Neutrinos are the second most abundant particles in the universe. They’re invisible and seem to have little impact on our daily lives, but without them life itself, would not be possible. Now Scientists think they may be useful for monitoring nuclear reactors, like the one in Iran.
Physicist Enrico Fermi named the particle he had long surmised existed, neutrino Italian for ‘the little neutral one’ because, it has a neutral electrical charge.
“Most often likened to ghosts because they have the ability to go through walls through planets through stars.”
That’s Virginia Tech Associate Professor of Physics, Patrick Huber. He’s building on work that began decades ago, to find a way to use neutrinos to measure what’s going on inside a nuclear reactor, specifically, whether anyone is removing plutonium, which could be used to make a nuclear bomb. Here’s how Huber explains the idea:
“Assume you have a car and you’re expecting your neighbor to steal gas from you. You can use the meter and the gas mile of the car to compute how much gas you have used and see whether that’s really what you needed to put into the tank.”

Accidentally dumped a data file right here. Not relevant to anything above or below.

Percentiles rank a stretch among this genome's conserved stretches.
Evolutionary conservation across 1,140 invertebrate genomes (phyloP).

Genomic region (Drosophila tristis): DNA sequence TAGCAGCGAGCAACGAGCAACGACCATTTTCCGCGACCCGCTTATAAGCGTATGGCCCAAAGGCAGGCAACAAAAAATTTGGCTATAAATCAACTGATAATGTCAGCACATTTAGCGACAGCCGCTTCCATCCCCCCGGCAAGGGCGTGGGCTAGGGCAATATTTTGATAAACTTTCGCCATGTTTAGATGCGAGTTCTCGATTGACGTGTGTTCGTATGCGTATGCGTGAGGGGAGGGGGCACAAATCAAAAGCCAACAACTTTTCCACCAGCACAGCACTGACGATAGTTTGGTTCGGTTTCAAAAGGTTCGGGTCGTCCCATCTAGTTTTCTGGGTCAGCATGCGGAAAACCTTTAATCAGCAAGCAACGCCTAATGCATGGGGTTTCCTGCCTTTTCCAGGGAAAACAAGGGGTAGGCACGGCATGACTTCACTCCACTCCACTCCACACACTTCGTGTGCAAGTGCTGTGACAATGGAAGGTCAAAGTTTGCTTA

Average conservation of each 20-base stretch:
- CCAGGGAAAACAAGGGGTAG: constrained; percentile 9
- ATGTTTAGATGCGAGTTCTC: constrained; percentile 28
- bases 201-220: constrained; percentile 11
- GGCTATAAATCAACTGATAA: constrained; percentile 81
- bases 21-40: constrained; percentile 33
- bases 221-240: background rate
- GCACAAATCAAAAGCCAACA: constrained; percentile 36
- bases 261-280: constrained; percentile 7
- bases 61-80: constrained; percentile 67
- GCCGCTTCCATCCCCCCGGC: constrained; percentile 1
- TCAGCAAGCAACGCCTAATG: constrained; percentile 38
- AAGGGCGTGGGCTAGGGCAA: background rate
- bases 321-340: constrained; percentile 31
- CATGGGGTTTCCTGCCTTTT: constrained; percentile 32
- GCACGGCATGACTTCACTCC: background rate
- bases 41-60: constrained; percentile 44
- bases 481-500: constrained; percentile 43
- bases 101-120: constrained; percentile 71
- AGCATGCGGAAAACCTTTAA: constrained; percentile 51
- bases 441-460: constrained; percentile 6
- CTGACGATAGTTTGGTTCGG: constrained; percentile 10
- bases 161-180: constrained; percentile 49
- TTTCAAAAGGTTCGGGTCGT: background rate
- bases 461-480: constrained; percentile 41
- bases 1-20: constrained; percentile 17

The problem, he says is that you only find out about your neighbor’s theft when you go to the gas station.
“And what neutrinos do for you in this case, they’re like a fuel gage. You actually can see what’s in the tank without going to the gas station. And what’s miraculous about neutrinos, it's a fuel gage which you don’t have to hook up to your car you can put it next to your car and it still works.”
Japanese scientists recently published a paper that showed they could monitor neutrinos by putting a detector in the back of a van and parking it outside the reactor. But what are the chances that Iran, for example would allow the International Atomic Energy Agency to monitor its nuclear reactors this way
“The advantage for Iran to agree to a scheme like that is, right now there’s a lot of mistrust about what the future intentions of Iran will be. And the willingness to accept this type of safeguard would demonstrate that they really are serious about coming clean with their nuclear program.”
Huber says Iran has a small neutrino community and that scientific exchanges have built a lot of bridges. He points to the European Organization for Nuclear research known as CERN, which operates the world’s largest particle physics laboratory.
“After 2 world wars, CERN was the first thing Germany and France ever did together and so physics and science in general have played a really important role in bridging these gaps.”
Huber contributed to a letter published in Physical Review. It estimates this kind of monitoring could take 5 years to perfect, but Huber says that with a more concentrated effort it might take as little as one year.